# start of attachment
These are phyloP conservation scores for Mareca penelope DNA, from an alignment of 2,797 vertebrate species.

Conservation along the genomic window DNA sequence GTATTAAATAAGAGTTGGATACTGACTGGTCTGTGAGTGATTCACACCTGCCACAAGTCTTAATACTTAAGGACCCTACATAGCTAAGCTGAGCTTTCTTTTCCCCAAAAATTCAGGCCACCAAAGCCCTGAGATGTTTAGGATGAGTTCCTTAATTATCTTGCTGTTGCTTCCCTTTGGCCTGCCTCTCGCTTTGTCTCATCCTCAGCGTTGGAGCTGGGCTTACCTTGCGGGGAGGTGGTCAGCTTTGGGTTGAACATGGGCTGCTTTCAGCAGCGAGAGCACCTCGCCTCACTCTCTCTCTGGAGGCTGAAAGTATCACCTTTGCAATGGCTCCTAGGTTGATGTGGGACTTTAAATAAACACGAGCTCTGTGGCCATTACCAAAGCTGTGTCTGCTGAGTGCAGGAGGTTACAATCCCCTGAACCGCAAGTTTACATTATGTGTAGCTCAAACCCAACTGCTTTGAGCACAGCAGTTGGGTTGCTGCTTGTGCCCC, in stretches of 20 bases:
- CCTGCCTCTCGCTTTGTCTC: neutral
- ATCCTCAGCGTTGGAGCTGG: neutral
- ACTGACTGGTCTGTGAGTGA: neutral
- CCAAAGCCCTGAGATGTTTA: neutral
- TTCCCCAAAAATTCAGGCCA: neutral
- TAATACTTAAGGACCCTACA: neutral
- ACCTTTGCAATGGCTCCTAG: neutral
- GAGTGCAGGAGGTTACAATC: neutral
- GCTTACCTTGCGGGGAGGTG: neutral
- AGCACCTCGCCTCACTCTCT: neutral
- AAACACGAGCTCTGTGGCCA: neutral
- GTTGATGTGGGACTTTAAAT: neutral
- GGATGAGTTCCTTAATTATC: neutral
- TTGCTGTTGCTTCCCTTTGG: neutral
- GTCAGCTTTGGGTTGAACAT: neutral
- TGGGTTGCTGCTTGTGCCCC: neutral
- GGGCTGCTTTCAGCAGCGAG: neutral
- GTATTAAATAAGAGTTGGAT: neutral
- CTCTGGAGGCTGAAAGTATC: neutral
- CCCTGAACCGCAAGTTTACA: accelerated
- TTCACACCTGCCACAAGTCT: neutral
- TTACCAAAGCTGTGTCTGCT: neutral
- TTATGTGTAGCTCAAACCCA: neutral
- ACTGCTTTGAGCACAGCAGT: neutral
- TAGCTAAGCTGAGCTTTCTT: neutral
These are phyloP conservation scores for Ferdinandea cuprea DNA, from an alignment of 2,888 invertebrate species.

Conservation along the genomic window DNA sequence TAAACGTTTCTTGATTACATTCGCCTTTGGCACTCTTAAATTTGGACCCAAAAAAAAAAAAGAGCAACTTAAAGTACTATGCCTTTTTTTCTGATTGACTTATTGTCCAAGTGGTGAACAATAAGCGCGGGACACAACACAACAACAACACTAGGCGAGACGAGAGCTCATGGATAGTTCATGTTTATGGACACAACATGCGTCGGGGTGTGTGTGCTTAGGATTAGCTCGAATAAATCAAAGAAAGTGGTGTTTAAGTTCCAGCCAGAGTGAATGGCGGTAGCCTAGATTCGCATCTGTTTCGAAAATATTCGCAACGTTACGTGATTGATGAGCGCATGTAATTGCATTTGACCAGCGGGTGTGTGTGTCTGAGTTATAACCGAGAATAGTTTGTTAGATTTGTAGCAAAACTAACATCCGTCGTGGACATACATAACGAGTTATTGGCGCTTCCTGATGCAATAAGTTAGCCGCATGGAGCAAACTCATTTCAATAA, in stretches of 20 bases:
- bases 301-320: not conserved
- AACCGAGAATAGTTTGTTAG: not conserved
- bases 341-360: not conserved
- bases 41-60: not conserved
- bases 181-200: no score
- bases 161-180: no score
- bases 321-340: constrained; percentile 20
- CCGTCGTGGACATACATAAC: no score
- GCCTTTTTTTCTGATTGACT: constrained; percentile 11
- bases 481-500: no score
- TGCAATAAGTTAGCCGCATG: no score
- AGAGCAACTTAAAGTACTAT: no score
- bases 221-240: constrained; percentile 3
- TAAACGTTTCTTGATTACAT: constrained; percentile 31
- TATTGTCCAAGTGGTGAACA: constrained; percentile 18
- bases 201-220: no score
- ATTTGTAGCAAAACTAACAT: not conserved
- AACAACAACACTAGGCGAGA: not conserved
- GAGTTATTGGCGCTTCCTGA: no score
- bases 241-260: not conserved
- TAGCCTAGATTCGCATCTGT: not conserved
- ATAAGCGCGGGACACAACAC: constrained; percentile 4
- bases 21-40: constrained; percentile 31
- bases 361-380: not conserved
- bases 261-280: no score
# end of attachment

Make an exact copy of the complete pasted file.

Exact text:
These are phyloP conservation scores for Mareca penelope DNA, from an alignment of 2,797 vertebrate species.

Conservation along the genomic window DNA sequence GTATTAAATAAGAGTTGGATACTGACTGGTCTGTGAGTGATTCACACCTGCCACAAGTCTTAATACTTAAGGACCCTACATAGCTAAGCTGAGCTTTCTTTTCCCCAAAAATTCAGGCCACCAAAGCCCTGAGATGTTTAGGATGAGTTCCTTAATTATCTTGCTGTTGCTTCCCTTTGGCCTGCCTCTCGCTTTGTCTCATCCTCAGCGTTGGAGCTGGGCTTACCTTGCGGGGAGGTGGTCAGCTTTGGGTTGAACATGGGCTGCTTTCAGCAGCGAGAGCACCTCGCCTCACTCTCTCTCTGGAGGCTGAAAGTATCACCTTTGCAATGGCTCCTAGGTTGATGTGGGACTTTAAATAAACACGAGCTCTGTGGCCATTACCAAAGCTGTGTCTGCTGAGTGCAGGAGGTTACAATCCCCTGAACCGCAAGTTTACATTATGTGTAGCTCAAACCCAACTGCTTTGAGCACAGCAGTTGGGTTGCTGCTTGTGCCCC, in stretches of 20 bases:
- CCTGCCTCTCGCTTTGTCTC: neutral
- ATCCTCAGCGTTGGAGCTGG: neutral
- ACTGACTGGTCTGTGAGTGA: neutral
- CCAAAGCCCTGAGATGTTTA: neutral
- TTCCCCAAAAATTCAGGCCA: neutral
- TAATACTTAAGGACCCTACA: neutral
- ACCTTTGCAATGGCTCCTAG: neutral
- GAGTGCAGGAGGTTACAATC: neutral
- GCTTACCTTGCGGGGAGGTG: neutral
- AGCACCTCGCCTCACTCTCT: neutral
- AAACACGAGCTCTGTGGCCA: neutral
- GTTGATGTGGGACTTTAAAT: neutral
- GGATGAGTTCCTTAATTATC: neutral
- TTGCTGTTGCTTCCCTTTGG: neutral
- GTCAGCTTTGGGTTGAACAT: neutral
- TGGGTTGCTGCTTGTGCCCC: neutral
- GGGCTGCTTTCAGCAGCGAG: neutral
- GTATTAAATAAGAGTTGGAT: neutral
- CTCTGGAGGCTGAAAGTATC: neutral
- CCCTGAACCGCAAGTTTACA: accelerated
- TTCACACCTGCCACAAGTCT: neutral
- TTACCAAAGCTGTGTCTGCT: neutral
- TTATGTGTAGCTCAAACCCA: neutral
- ACTGCTTTGAGCACAGCAGT: neutral
- TAGCTAAGCTGAGCTTTCTT: neutral
These are phyloP conservation scores for Ferdinandea cuprea DNA, from an alignment of 2,888 invertebrate species.

Conservation along the genomic window DNA sequence TAAACGTTTCTTGATTACATTCGCCTTTGGCACTCTTAAATTTGGACCCAAAAAAAAAAAAGAGCAACTTAAAGTACTATGCCTTTTTTTCTGATTGACTTATTGTCCAAGTGGTGAACAATAAGCGCGGGACACAACACAACAACAACACTAGGCGAGACGAGAGCTCATGGATAGTTCATGTTTATGGACACAACATGCGTCGGGGTGTGTGTGCTTAGGATTAGCTCGAATAAATCAAAGAAAGTGGTGTTTAAGTTCCAGCCAGAGTGAATGGCGGTAGCCTAGATTCGCATCTGTTTCGAAAATATTCGCAACGTTACGTGATTGATGAGCGCATGTAATTGCATTTGACCAGCGGGTGTGTGTGTCTGAGTTATAACCGAGAATAGTTTGTTAGATTTGTAGCAAAACTAACATCCGTCGTGGACATACATAACGAGTTATTGGCGCTTCCTGATGCAATAAGTTAGCCGCATGGAGCAAACTCATTTCAATAA, in stretches of 20 bases:
- bases 301-320: not conserved
- AACCGAGAATAGTTTGTTAG: not conserved
- bases 341-360: not conserved
- bases 41-60: not conserved
- bases 181-200: no score
- bases 161-180: no score
- bases 321-340: constrained; percentile 20
- CCGTCGTGGACATACATAAC: no score
- GCCTTTTTTTCTGATTGACT: constrained; percentile 11
- bases 481-500: no score
- TGCAATAAGTTAGCCGCATG: no score
- AGAGCAACTTAAAGTACTAT: no score
- bases 221-240: constrained; percentile 3
- TAAACGTTTCTTGATTACAT: constrained; percentile 31
- TATTGTCCAAGTGGTGAACA: constrained; percentile 18
- bases 201-220: no score
- ATTTGTAGCAAAACTAACAT: not conserved
- AACAACAACACTAGGCGAGA: not conserved
- GAGTTATTGGCGCTTCCTGA: no score
- bases 241-260: not conserved
- TAGCCTAGATTCGCATCTGT: not conserved
- ATAAGCGCGGGACACAACAC: constrained; percentile 4
- bases 21-40: constrained; percentile 31
- bases 361-380: not conserved
- bases 261-280: no score